Debate over legislation affecting lawsuits that want oil and gas companies to clean up after themselves became so contentious Thursday that Louisiana House Speaker Chuck Kleckley threatened to send representatives to “time out.”
On a vote of 73-18, the House passed Senate Bill 667. Earlier in the day, the House approved another measure, House Bill 854. Both bills head to the Senate for consideration.
The energy industry backed both bills, which tinkered with the handling of “legacy lawsuits.”
Supporters said SB667 would clarify procedures and would generate more environmental cleanup — prior to costly litigation — of long ago oil and gas activities. The measure would define contamination and set guidelines to encourage responsible parties to admit liability and work with the state to cleanup the mess. It also would clarify the type of damages that could be awarded.
Opponents countered the measure would give the oil and gas industry immunity from lawsuits and would reach back to change the rules for lawsuits that have already been filed.
In particular, the homeowners near Bayou Corne would have to drop their lawsuits against the oilfield brine storage company they claim is responsible for the sinkhole that forced them to evacuate their homes, said state Rep. Joe Harrison, R-Napoleonville, who represents some of the Bayou Corne residents.
“People at the sinkhole will not have the same rights and privileges if this bill becomes law that they had when they filed the lawsuit,” Harrison said. “You have changed the rules.”
An agitated state Rep. Gordon Dove, R-Houma, demanded to know how the people of Assumption Parish, where Bayou Corne is located, would not be allowed to file lawsuits. He said Harrison was shilling for lawyers who represent people who filed “legacy lawsuits” against the energy industry.
“Are you trying to get an amendment through on a tragedy?” Dove said. “This is a way to skirt around something that we have all been working for.”
Harrison answered back angrily.
Kleckley said, “Let’s calm down. I’ll put both of you in time out.”
“This bill has nothing to do with the Bayou Corne community,” said state Rep. Neil Abramson, D-New Orleans. The legislation only clarified the procedures used in lawsuits filed under specific area of the law. None of the Bayou Corne lawsuits were filed under that area of the law, he said.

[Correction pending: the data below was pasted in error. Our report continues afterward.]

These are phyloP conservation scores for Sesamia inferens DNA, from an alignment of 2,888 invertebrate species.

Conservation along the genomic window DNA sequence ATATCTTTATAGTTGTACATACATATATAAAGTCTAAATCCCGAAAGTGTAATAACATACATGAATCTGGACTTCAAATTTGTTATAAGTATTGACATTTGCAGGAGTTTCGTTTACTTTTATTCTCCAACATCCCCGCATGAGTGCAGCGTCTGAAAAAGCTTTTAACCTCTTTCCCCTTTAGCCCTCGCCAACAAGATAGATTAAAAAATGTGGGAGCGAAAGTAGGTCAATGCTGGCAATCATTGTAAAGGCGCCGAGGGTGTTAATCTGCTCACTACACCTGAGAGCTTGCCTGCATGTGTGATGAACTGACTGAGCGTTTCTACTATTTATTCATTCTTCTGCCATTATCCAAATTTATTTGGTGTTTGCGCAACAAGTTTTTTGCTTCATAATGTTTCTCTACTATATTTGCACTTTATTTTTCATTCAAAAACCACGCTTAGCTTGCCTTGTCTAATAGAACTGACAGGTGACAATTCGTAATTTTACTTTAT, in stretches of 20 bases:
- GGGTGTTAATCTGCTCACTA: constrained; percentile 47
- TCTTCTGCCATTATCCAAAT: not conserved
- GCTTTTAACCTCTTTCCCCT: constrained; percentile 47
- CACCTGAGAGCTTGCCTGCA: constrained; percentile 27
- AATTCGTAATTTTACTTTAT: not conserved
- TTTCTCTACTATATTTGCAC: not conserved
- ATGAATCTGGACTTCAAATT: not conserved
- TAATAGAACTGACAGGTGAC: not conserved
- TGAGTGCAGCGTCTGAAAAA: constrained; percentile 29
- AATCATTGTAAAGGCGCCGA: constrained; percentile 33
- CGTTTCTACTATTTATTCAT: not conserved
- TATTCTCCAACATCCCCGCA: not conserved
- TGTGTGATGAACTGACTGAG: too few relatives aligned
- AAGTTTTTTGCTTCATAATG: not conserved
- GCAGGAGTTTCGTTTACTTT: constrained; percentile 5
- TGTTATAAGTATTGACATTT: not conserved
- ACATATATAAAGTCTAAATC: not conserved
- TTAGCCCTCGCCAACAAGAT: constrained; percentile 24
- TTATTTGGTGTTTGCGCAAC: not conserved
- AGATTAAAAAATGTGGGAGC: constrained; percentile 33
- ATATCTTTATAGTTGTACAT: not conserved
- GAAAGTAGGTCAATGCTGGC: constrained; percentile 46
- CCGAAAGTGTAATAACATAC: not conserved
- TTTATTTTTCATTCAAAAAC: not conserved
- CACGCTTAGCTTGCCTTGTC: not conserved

“I respectfully disagree,” replied state Rep. Karen St. Germain, D-Pierre Part, who also represents many of the Bayou Corne residents.
At issue was an amendment added to the SB667 in Senate committee to ensure that the existing lawsuits would not be impacted by the change.
The original wording was exempt only those lawsuits that had been set for trial. But the Senate changed the bill’s language to exclude all the cases that had been filed.
The exclusion survived the full Senate, but was stripped off in the House Civil Law and Procedure committee, which Abramson chairs.
State Sen. Dan “Blade” Morrish, R-Jennings, said he pushed the exclusionary language because he discovered that it was taking a long time for courts set these cases for trial. He also questioned where the proponents got the right to call it compromise inasmuch as only big landowners, the oil industry and their representatives were at the negotiations.
The hundreds of small landowners who have sued seeking to have the oil and gas companies clean up after themselves were not included in any talks and, opponents say, their litigation is put in peril by the bill.
House opponents of the legislation tried several attempts to tack the Morrish exception back onto the bill without success.
On a vote of 91-1, the representatives also approved House Bill 854.
“The goal of this is to cleanup the property as soon as possible,” Abramson said. Generally, the bill would move the actual cleaning up soiled property from the end of the litigation process to nearer the beginning.
Under current practices, cleanup of the remnants of long-ago oil and gas exploration, drilling and production generally is the product of litigation, commonly called “legacy lawsuits.” Abramson said the state Department of Natural Resources is brought in to plan the cleanup after the court decides the case, which often is years later.
Part of the problem is funding. The state does not appropriate enough money to allow DNR to do the planning and oversee cleanup.
The technical legal language of House Bill 854 creates a mechanism that allows the defendants in a lawsuit to make a limited admission of responsibility, and provide money for DNR to plan and clean up the property. The lawsuit is allowed to continue over the other issues.
“This bill will help get the land in Louisiana cleaned to where we want it to be,” said state Rep. Ray Garofalo, R-Chalmette and sponsor of HB854.